Dementia and other degenerative diseases of the brain and nervous system, such as Parkinson’s disease and motor neuron disease, are common and serious health problems of middle and old age.  These conditions often come on slowly over many years before they are diagnosed, and this can make it difficult to study lifestyle factors which may be linked to their development – people may take more or less exercise, or lose or gain weight, because they are already developing a disease rather than because this causes the disease. We have started a programme of research, funded largely by the Medical Research Council, taking advantage of the detailed lifestyle information and complete, long-term follow-up available in the large Million Women Study cohort to help answer some outstanding questions about lifestyle and risk of neurodegenerative disease.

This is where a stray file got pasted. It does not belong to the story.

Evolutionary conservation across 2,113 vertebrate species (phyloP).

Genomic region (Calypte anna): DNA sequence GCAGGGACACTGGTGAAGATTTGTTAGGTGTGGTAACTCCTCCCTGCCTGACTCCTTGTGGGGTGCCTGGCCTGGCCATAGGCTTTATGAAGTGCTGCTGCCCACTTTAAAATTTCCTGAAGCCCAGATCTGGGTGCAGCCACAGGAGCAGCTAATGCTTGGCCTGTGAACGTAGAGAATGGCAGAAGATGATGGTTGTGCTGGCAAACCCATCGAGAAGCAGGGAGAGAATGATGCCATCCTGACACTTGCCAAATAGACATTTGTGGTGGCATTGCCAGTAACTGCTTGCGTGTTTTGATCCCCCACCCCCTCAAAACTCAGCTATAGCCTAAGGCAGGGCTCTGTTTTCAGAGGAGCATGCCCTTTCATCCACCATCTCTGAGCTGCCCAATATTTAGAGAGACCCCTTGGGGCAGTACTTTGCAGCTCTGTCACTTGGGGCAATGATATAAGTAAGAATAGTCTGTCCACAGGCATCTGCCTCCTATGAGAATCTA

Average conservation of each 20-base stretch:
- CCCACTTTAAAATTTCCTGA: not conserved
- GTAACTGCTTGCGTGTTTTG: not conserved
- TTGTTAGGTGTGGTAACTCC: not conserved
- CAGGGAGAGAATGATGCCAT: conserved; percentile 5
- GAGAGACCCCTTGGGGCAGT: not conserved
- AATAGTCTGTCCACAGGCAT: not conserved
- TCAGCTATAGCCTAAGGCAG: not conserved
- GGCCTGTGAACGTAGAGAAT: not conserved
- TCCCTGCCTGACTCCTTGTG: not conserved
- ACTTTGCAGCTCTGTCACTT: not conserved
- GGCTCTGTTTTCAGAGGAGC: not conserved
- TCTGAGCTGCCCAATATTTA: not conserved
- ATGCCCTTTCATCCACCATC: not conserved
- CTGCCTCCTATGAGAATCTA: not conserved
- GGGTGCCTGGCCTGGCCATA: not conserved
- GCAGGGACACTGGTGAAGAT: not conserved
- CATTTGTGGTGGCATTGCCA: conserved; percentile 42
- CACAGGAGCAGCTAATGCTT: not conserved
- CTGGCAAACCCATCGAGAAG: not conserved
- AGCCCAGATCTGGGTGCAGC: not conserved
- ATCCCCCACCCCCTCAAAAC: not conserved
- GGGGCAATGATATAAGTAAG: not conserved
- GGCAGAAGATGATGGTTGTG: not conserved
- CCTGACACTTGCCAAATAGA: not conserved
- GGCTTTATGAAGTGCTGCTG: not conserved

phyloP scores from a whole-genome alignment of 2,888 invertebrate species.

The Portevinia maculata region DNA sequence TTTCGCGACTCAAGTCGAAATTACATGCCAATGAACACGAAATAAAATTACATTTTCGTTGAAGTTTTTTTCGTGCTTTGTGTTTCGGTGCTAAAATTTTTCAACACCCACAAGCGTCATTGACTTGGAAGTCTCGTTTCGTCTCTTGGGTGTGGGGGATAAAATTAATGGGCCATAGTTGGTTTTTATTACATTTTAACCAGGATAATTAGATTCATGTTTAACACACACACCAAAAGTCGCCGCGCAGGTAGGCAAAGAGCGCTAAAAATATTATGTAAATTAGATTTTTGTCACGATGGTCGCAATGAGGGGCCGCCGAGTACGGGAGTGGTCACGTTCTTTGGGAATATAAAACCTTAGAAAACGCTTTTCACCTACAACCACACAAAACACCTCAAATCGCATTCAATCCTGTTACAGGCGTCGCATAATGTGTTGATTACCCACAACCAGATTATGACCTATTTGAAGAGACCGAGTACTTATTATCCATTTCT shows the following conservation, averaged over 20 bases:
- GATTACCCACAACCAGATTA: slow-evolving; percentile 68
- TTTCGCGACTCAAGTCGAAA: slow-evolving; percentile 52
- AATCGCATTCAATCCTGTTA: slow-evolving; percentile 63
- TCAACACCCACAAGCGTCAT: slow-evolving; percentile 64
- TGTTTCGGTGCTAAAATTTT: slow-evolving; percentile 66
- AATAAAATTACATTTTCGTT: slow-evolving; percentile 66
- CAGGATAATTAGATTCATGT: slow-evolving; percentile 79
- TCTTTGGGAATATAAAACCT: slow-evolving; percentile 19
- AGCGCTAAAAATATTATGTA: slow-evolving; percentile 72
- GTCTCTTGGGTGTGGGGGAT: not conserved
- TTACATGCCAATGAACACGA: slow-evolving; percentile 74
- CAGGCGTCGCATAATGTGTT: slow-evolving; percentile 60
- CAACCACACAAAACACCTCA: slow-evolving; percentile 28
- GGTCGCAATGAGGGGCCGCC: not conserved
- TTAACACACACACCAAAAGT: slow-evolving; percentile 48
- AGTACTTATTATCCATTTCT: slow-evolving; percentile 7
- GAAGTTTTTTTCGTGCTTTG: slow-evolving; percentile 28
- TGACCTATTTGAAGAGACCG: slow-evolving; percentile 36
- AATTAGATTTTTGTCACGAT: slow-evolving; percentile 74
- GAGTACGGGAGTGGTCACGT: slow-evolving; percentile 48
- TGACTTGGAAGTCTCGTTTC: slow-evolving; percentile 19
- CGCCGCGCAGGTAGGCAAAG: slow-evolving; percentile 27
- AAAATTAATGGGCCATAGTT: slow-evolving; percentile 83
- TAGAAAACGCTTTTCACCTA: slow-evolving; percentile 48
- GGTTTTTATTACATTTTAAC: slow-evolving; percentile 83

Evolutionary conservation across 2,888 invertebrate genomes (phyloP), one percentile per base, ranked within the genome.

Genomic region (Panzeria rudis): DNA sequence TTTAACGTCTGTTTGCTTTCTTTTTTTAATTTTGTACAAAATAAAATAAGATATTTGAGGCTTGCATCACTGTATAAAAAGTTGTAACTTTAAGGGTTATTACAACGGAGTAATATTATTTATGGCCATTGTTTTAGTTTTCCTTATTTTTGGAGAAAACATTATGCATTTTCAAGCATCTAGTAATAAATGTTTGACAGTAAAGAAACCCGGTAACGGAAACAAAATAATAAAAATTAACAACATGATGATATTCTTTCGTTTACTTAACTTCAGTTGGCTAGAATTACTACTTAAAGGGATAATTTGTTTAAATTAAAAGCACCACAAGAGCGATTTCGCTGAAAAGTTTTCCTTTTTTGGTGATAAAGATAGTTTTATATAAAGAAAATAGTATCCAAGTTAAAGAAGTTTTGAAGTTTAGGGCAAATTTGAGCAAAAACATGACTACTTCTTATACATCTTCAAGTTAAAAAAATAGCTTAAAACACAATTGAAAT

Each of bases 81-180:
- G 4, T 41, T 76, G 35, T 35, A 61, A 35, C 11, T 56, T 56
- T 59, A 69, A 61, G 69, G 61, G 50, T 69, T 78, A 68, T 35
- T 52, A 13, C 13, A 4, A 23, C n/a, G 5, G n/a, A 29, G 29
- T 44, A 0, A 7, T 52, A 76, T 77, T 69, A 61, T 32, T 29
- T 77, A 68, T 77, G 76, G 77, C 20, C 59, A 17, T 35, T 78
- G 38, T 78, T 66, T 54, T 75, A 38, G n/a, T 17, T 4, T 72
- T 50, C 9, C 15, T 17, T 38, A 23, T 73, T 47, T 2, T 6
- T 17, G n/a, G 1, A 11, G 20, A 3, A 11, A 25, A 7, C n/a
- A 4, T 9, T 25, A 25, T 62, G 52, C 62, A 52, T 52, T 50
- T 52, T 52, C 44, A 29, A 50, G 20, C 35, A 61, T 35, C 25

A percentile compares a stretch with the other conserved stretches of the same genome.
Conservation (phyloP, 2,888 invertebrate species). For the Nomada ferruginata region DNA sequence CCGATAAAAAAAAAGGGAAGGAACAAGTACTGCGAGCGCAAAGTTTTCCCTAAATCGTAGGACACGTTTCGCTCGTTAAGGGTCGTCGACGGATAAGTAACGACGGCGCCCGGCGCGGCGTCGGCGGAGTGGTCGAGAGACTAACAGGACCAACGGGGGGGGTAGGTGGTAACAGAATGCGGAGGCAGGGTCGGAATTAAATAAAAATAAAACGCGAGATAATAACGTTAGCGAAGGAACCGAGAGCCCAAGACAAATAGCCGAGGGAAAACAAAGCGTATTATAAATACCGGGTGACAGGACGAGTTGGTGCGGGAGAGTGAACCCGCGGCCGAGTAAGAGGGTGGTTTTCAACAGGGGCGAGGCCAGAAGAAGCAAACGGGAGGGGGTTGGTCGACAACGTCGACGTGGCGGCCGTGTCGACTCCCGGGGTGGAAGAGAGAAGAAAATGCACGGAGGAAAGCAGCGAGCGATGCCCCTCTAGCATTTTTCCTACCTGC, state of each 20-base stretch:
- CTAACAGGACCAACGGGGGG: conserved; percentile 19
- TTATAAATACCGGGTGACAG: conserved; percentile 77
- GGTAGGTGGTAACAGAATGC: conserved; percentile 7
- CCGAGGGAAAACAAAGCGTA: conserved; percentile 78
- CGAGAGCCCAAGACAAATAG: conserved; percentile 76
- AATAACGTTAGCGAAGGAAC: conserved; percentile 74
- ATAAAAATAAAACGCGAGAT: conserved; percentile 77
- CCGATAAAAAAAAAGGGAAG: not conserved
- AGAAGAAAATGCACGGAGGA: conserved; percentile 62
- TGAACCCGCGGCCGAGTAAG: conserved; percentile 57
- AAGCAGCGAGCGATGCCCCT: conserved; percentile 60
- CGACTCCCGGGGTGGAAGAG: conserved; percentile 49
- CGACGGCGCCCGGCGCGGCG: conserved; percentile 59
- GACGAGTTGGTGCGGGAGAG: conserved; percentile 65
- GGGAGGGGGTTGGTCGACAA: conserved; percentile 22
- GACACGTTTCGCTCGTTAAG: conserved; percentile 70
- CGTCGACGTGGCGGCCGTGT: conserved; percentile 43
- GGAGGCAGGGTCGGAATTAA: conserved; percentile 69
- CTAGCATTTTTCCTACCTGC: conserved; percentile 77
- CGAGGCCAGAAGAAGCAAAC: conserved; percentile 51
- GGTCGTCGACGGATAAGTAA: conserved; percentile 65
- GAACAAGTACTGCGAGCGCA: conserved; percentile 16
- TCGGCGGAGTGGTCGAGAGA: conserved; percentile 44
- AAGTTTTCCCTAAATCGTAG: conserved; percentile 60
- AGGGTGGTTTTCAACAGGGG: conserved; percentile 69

Our first published results (Doyle et al, 2012) showed that risk of motor neuron disease was somewhat greater in smokers (as had previously been suggested) and was lower in women who were overweight or obese compared with lean women. Many other factors, including hormone use, alcohol drinking and socioeconomic status, were not related to motor neuron disease risk. We are now studying in detail how a range of factors, including smoking, alcohol, overweight and obesity, and physical exercise may relate to the risk of developing dementia and Parkinson’s disease over many years.  We hope that this work will provide reliable evidence to improve our understanding of these diseases, and to guide public health policy on prevention. Our work on dementia is part of a UK-wide research collaboration, the Dementias Platform UK.

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